*pṓds"foot"Ancient Greek: πούς, ποδός (poús, podós), Latin:pēs, pedis, Sanskrit: pāda, Russian: под (pod) "under; floor", Lithuanian: pėda, Latvian pēda*p > f [ɸ]*fōt-English: foot, West Frisian: foet, German: Fuß, Gothic: fōtus, Icelandic, Faroese: fótur, Danish: fod, Norwegian, Swedish: fot
*trit(y)ós"third"Ancient Greek: τρίτος (tritos), Latin: tertius, Welsh:trydydd, Sanskrit: treta, Russian: третий (tretij), Lithuanian: trečias, Albanian: tretë*t > þ [θ]*þridjôEnglish: third, Old Frisian: thredda, Old Saxon: thriddio, Gothic:þridja, Icelandic: þriðji, Danish: tredje
*ḱwón- ~ *ḱun-"dog"Ancient Greek: κύων (kýōn), Latin: canis, Welsh: ci(pl. cwn)*k > h [x]*hundazEnglish: hound, Dutch: hond, German: Hund, Gothic: hunds, Icelandic, Faroese: hundur, Danish, Norwegian, Swedish: hund
*kʷód"what"Latin: quod, Irish: cad, Sanskrit: kád, Russian: ко- (ko-), Lithuanian: kas* > hw [xʷ]*hwatEnglish: what, Gothic: ƕa ("hwa"), Icelandic: hvað, Faroese:hvat, Danish: hvad, Norwegian: hva
*dʰewb-"deep"Lithuanian: dubùs*b > p [p]*deupazEnglish: deep, West Frisian: djip, Dutch: diep, Icelandic: djúpur, Swedish: djup, Gothic diups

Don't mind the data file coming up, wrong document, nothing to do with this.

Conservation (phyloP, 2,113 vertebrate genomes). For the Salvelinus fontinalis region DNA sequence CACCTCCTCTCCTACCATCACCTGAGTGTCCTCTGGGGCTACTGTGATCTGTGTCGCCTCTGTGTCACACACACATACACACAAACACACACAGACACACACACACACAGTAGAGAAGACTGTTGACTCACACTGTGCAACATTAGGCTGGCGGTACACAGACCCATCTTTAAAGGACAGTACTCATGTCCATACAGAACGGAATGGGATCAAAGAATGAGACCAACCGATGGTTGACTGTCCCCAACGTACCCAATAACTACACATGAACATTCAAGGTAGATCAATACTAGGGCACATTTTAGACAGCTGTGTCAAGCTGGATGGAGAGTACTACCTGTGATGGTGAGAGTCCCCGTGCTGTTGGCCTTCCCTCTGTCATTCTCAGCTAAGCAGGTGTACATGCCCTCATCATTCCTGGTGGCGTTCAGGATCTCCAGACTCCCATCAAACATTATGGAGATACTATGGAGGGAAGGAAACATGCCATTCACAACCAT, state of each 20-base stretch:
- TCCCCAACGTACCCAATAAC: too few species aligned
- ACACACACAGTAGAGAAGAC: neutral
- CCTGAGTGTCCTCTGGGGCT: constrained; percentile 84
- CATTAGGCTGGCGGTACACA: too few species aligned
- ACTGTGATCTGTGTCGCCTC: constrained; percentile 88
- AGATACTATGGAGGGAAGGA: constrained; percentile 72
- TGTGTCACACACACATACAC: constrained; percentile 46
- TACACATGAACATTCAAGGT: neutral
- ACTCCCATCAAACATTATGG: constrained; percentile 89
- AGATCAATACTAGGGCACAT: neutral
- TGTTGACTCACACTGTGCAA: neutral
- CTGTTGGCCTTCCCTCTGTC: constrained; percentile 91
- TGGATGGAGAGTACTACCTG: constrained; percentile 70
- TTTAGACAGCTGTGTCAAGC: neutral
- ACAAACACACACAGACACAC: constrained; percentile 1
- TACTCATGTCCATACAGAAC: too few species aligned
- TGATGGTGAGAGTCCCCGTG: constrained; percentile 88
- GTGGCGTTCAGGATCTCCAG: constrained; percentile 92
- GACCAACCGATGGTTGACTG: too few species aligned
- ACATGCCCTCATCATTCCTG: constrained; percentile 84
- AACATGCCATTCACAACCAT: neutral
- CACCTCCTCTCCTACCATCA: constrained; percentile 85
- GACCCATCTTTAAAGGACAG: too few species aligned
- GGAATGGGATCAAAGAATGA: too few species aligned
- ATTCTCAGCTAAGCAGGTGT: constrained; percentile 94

*déḱm̥t"ten"Latin: decem, Greek: δέκα (déka), Irish: deich, Sanskrit: daśan, Russian: десять (desyat'), Lithuanian: dešimt*d > t [t]*tehunEnglish: ten, Dutch: tien, Gothic: taíhun, Icelandic: tíu, Faroese: tíggju, Danish, Norwegian: ti, Swedish: tio
*gel-"cold"Latin: gelū, Greek: γελανδρός (gelandrós), Lithuanian: gelmenis, gelumà*g > k [k]*kaldazEnglish: cold, West Frisian: kâld, Dutch: koud, German: kalt, Icelandic, Faroese: kaldur, Danish: kold, Norwegian: kald, Swedish: kall
*gʷih₃wós"alive"Lithuanian: gyvas, Russian:, живой (živoj), Sanskritjīvá-* > kw [kʷ]*kwi(k)wazEnglish: quick, West Frisian: kwik, kwyk, Dutch: kwiek, German: keck, Gothic: qius, Icelandic, Faroese: kvikur, Danish:kvik, Swedish: kvick, Norwegian kvikk